Ms. Kinley submitted several letters and an affidavit to the court on the issue of rescinding her release. Additionally, Isaac H. Green, Esquire, entered an appearance and sent a letter to the court on her behalf. Letter from Mr. Green to Hon. Robert B. Kugler (Jun. 30, 1997). In her various letters, Ms. Kinley states she wants to rescind the release because (1) she is concerned with the progress in "supplying water and sewer services" to her property, id. ; (2) she is frustrated trying to get a status report from the Borough of Wenonah about the project's progress, id. ; (3) she has been subjected to verbal abuse from Mr. Becker, id. ; (4) she was never aware that a pump was to be installed on her property, letter from Ms. Kinley to Hon. Robert B. Kugler (Apr. 23, 1997); (5) she signed based upon the construction of Drainage Facility No. 2 which was subsequently changed by the settlement on March 6, 1997 to Drainage Facility No. 3, letter from Ms. Kinley to Hon. Robert Kugler (May 7, 1997); (6) she was told by the court to sign the release on February 25, 1997, Kinley Aff. P 4; and (7) Wenonah has not complied with any court orders to build the drainage facility. Id. PP 5, 6.
In opposition to Ms. Kinley's motion, Wenonah argues that Ms. Kinley was fully aware of the terms of the release and signed the release under no misrepresentations, coercion or duress. Letter to Judge Kugler from Mr. Becker 3 (Jun. 1, 1997). The borough further asserts that Ms. Kinley was aware of all elements of the release, that the release signed on February 25, 1997 was amended to her satisfaction, and that the delays in connecting Ms. Kinley to water and sewer services have been the result of Ms. Kinley changing the terms of the initial agreement from the installation of a pump on Ms. Kinley's property to a gravity-feed system. Id. at 2. Finally, Wenonah contends that construction of the drainage facility cannot begin until Ms. Cooper connects to the water and sewer line, and Ms. Cooper directed the borough to wait until this issue was resolved before commencing construction of the facility. Id. at 2.
Before the court delves into the substantive issues, Ms. Kinley must be properly before the court. As such, the court sua sponte moves to allow Ms. Kinley to permissively intervene in the case for the purposes of her motion to rescind the release. Federal Rule of Civil Procedure 24(b) governs permissive intervention and states in relevant part:
Upon timely application anyone may be permitted to intervene in an action: . . . (2) when the applicant's claim or defense and the main action have a question of law or fact in common.
The determination to allow intervention is left to the court's broad discretion. Fed. R. Civ. P. 24 (b). The motion is timely because it is by the court. Additionally, there are common questions of fact. The issue of rescission is intricately linked to the success of the settlement of the underlying case. If Ms. Kinley is allowed to rescind her release the underlying case is not settled and the case will likely go to trial. Transcript 46:8 - 13 (Jun. 12, 1997) (COURT: The problem now becomes [that the] whole settlement of this case is dependent upon this question of [the] release and whether [Ms. Kinley] can rescind it). Accordingly, Ms. Kinley is hereby permitted to permissively intervene in this case for the limited purpose of requesting that the court rescind the release she executed absolving the Borough of Wenonah from any liability and claims related to the construction of a drainage facility on Plaintiff Cooper's property.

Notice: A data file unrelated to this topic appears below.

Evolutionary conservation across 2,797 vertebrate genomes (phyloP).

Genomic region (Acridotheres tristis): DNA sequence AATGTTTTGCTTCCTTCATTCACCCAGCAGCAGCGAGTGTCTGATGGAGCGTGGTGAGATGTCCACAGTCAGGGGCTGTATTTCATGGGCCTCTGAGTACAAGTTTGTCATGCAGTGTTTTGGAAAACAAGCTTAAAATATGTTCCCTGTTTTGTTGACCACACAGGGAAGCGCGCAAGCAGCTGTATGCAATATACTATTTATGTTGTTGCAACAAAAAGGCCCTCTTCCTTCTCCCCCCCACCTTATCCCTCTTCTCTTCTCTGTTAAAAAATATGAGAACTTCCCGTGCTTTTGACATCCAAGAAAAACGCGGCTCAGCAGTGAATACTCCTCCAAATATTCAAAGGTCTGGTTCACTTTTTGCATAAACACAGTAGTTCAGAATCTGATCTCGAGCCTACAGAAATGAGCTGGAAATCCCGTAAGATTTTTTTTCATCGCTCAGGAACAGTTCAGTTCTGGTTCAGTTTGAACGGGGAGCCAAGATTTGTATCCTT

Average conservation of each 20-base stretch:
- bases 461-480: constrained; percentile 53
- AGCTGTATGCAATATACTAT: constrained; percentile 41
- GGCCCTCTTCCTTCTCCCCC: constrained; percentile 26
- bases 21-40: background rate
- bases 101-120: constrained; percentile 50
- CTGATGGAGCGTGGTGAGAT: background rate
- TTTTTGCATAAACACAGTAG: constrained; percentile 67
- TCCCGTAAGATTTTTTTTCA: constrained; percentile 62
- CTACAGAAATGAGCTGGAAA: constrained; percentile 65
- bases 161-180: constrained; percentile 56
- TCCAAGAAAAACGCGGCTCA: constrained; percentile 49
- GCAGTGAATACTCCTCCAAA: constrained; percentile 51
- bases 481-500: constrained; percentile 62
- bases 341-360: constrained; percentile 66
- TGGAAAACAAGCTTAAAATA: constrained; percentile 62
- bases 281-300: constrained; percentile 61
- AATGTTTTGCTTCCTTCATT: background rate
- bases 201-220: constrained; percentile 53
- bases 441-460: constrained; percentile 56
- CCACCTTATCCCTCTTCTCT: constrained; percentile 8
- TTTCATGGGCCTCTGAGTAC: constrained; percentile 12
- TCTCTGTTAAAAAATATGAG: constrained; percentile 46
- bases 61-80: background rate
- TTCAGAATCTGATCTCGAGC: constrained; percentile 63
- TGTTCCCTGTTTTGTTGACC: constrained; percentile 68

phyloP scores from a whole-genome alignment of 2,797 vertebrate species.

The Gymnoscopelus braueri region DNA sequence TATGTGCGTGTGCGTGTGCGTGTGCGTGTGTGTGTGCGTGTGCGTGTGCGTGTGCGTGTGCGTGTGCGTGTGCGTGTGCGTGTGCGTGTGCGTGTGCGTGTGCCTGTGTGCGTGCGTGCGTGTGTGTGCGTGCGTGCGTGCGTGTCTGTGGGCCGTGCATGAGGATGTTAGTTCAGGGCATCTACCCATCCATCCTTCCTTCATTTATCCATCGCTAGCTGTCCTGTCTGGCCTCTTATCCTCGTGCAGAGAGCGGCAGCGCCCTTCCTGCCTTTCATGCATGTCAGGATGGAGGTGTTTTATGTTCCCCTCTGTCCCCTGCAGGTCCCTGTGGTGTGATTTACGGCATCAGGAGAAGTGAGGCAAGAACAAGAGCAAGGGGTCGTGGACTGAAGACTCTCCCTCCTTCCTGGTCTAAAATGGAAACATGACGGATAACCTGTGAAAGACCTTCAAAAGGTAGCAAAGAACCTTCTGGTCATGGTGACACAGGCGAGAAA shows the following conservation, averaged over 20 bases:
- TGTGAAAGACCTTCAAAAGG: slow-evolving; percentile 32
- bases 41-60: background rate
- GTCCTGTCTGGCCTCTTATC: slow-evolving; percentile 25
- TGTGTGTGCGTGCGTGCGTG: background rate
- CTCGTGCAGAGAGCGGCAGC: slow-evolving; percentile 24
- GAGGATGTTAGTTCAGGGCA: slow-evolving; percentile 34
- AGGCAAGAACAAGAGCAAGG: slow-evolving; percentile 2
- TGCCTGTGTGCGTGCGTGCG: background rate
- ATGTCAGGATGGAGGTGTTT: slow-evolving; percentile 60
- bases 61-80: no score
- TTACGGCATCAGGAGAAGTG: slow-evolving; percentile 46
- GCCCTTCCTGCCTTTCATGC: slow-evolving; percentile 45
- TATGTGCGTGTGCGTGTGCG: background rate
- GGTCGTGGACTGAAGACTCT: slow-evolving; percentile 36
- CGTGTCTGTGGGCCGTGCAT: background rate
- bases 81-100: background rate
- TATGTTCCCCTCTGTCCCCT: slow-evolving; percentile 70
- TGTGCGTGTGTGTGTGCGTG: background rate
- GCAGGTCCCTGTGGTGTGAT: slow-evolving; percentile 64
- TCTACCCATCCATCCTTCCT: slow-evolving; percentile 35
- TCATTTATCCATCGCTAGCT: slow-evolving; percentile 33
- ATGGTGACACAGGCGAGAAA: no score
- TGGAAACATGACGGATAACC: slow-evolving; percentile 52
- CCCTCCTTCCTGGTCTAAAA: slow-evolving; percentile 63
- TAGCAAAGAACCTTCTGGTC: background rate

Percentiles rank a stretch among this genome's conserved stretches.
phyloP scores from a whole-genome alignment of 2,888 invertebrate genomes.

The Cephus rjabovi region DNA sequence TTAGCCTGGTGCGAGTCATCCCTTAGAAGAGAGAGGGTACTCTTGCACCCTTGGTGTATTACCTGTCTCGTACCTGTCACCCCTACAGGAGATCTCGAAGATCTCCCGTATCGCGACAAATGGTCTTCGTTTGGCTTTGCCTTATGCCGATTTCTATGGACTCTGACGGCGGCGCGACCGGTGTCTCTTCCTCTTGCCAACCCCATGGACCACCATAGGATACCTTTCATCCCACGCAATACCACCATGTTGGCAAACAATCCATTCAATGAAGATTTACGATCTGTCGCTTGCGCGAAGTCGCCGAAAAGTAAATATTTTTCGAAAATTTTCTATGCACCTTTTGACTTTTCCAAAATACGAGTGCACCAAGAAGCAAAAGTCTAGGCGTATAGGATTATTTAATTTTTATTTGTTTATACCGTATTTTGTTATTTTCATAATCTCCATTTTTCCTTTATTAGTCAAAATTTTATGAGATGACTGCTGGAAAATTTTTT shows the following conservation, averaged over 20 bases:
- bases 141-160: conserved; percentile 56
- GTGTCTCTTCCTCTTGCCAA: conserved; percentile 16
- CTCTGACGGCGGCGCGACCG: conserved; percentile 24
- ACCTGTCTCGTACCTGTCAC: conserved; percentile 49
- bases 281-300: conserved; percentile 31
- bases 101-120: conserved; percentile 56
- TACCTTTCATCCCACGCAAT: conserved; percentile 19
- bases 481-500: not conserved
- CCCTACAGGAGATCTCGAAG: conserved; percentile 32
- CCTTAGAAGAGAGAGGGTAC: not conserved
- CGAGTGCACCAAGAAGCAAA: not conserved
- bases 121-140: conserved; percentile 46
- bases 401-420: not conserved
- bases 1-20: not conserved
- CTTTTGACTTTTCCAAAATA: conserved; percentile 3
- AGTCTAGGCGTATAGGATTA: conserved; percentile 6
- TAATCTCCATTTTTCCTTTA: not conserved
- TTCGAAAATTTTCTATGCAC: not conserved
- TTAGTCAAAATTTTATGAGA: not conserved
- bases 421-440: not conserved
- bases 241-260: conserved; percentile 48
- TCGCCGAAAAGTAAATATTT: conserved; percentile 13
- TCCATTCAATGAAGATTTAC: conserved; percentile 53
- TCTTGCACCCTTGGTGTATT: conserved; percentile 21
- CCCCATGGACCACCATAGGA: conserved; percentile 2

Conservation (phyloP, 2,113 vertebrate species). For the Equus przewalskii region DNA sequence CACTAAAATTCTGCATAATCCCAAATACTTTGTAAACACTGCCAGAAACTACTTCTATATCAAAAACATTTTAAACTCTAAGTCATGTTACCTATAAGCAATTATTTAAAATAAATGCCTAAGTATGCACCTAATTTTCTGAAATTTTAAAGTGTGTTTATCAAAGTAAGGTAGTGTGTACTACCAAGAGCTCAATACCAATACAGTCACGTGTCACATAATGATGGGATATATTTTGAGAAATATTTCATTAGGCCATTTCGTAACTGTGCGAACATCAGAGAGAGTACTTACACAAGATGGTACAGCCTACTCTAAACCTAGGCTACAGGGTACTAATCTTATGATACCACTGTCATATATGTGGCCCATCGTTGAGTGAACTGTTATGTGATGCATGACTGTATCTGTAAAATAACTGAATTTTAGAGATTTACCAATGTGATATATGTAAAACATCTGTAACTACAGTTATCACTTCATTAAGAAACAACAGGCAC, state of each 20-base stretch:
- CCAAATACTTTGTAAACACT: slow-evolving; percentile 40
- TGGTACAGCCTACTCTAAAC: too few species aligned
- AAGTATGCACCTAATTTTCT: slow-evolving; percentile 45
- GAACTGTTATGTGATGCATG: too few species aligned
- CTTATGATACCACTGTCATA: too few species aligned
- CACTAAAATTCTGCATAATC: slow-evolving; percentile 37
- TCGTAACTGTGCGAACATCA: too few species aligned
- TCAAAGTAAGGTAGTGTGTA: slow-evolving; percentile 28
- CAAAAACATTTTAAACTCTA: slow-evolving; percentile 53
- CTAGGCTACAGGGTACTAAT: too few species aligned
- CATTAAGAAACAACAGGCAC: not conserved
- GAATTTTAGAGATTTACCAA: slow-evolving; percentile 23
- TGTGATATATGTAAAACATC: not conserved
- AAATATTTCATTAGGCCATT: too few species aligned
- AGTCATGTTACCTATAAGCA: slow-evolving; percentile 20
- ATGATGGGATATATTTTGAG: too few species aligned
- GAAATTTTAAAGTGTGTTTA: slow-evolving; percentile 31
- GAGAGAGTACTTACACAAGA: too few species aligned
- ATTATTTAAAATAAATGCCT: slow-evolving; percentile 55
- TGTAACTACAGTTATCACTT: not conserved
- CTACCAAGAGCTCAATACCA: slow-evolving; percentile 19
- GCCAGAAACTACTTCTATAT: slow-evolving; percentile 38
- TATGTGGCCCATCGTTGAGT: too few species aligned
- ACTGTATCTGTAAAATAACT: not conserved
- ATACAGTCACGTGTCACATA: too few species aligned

A release is a writing which provides that a duty owed to the maker of a release is discharged immediately or upon the occurrence of a condition. RESTATEMENT (SECOND) OF CONTRACTS § 284. "The rules of interpretation that apply to contracts generally apply also to writings that purport to be releases." Id. at Comment C. Since the release represents a contract between Ms. Kinley and the Borough of Wenonah, contract principles determine the rights of the parties.
While jurisdiction of this case is based on a federal question, the present motion to rescind the release is based in contract law. Absent federal requirements, the "laws of the several states . . . shall be regarded as rules of decisions in civil actions . . . in the federal courts." 19 WRIGHT, MILLER & COOPER, FEDERAL PRACTICE AND PROCEDURE, § 4520 at 637 (2d Ed. 1996). "In construing matters of state law in pendent claims or in state law matters otherwise subsidiary to its federal question jurisdiction, a federal court exercising federal question jurisdiction, like a federal court sitting in diversity, is duty-bound to apply the law of the state in which it sits." Vargas v. Calabrese, 714 F. Supp. 714, 719 (D.N.J. 1989) aff'd in relevant part 949 F.2d 665 (3d Cir. 1991); See also Van Houten Service Inc. v. Shell Oil Co., 417 F. Supp. 523, 527 (D.N.J. 1975) aff'd 546 F.2d 421 (3d Cir. 1976). Therefore, the release in question will be determined by the principles of New Jersey contract law.
PRESUMPTIVE CONCLUSION OF VALIDITY
In New Jersey, a signed release carries considerable weight.
It is the general rule that where a party affixes his signature to a written instrument, such as a release, a conclusive presumption arises that he read, understood and assented to its terms and he will not be heard to complain that he did not comprehend the effect of his act in the signing.